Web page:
Document Type

Honors Capstone Project

Date of Submission

Spring 5-1-2010

Capstone Advisor

Professor Margaret Susan Thompson

Honors Reader

Professor Danny Hayes

Capstone Major

Political Science

Capstone College

Citizenship and Public Affairs

Audio/Visual Component

no

Capstone Prize Winner

no

Won Capstone Funding

no

Honors Categories

Social Sciences

Subject Categories

American Politics | Political Science | Political Theory

Abstract

This Capstone Project focuses on the entire history of televised presidential debates in America. Beginning with the Kennedy-Nixon debates of 1960 and ending with the Obama-McCain debates of 2008, I examine and analyze academic books, articles and data in order to answer several questions: Did the American public continue to tune in to televised debate for information throughout the years? Have the debates lost their ability to maintain interest, change or affect electoral outcomes, or help inform the masses of the actual policies and promises of the candidates? Have the advances in technology and media had any effect on these issues? My thesis is that audiences have grown increasingly uninterested in debates, with evidence that both viewership totals and household percentages tuning into debates have decreased over time.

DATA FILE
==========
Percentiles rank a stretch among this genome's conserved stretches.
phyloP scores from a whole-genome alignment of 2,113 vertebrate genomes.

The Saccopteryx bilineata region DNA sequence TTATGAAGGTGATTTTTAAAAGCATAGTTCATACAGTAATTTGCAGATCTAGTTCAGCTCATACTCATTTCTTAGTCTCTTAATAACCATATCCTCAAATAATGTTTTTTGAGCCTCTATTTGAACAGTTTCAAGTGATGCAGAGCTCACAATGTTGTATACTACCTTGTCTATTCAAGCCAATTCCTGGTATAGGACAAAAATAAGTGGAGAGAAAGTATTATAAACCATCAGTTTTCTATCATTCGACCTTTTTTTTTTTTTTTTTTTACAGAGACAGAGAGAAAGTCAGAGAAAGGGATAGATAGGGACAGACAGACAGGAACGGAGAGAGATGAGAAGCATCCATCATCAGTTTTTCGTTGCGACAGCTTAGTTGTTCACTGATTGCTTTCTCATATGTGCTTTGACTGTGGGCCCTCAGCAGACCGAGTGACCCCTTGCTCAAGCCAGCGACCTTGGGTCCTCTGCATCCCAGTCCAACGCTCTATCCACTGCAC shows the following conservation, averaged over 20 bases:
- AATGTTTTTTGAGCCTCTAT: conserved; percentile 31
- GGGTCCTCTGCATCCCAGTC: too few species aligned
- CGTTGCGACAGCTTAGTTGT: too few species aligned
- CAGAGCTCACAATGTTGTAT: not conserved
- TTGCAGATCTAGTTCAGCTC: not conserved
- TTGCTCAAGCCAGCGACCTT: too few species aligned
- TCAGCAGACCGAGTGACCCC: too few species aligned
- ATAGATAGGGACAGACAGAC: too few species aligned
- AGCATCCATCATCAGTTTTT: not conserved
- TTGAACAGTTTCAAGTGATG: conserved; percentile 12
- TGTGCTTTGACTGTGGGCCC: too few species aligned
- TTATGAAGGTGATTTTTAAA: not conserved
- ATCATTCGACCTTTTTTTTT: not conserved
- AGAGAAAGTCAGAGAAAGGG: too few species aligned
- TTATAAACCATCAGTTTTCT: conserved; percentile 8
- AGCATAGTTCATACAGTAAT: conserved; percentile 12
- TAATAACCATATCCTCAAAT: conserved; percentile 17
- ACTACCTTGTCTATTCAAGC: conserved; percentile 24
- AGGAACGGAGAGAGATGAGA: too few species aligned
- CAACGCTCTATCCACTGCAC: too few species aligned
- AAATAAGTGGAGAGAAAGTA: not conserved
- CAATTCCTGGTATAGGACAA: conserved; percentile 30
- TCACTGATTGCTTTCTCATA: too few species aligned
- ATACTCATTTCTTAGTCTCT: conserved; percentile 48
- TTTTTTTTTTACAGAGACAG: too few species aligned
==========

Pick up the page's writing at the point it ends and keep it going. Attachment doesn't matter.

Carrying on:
In addition to the historical research, my own contribution to the thesis is an original formatting of the debates. I break down the history into four distinct Ages, with each Age representing significant changes in how televised debates were structured and how advancements in technology and new media affected viewer interest. I then use this information in regard to the 2008 debates (the beginning of the Fourth Age) to show how technological distractions, satirical comedy, overuse of primary debates prior to the general election debates and the multitude of other television stations not covering the debates have contributed to viewer disinterest. I conclude my work with several suggestions as to how debates can improve to regain voter interest: limits should be set on the number of primary debates allowed to occur; Internet sites such as YouTube should be further utilized in the general election coverage; and greater emphasis should be placed on the media in getting the public to tune into the debates.

Creative Commons License

Creative Commons Attribution-Noncommercial-No Derivative Works 3.0 License
This work is licensed under a Creative Commons Attribution-Noncommercial-No Derivative Works 3.0 License.

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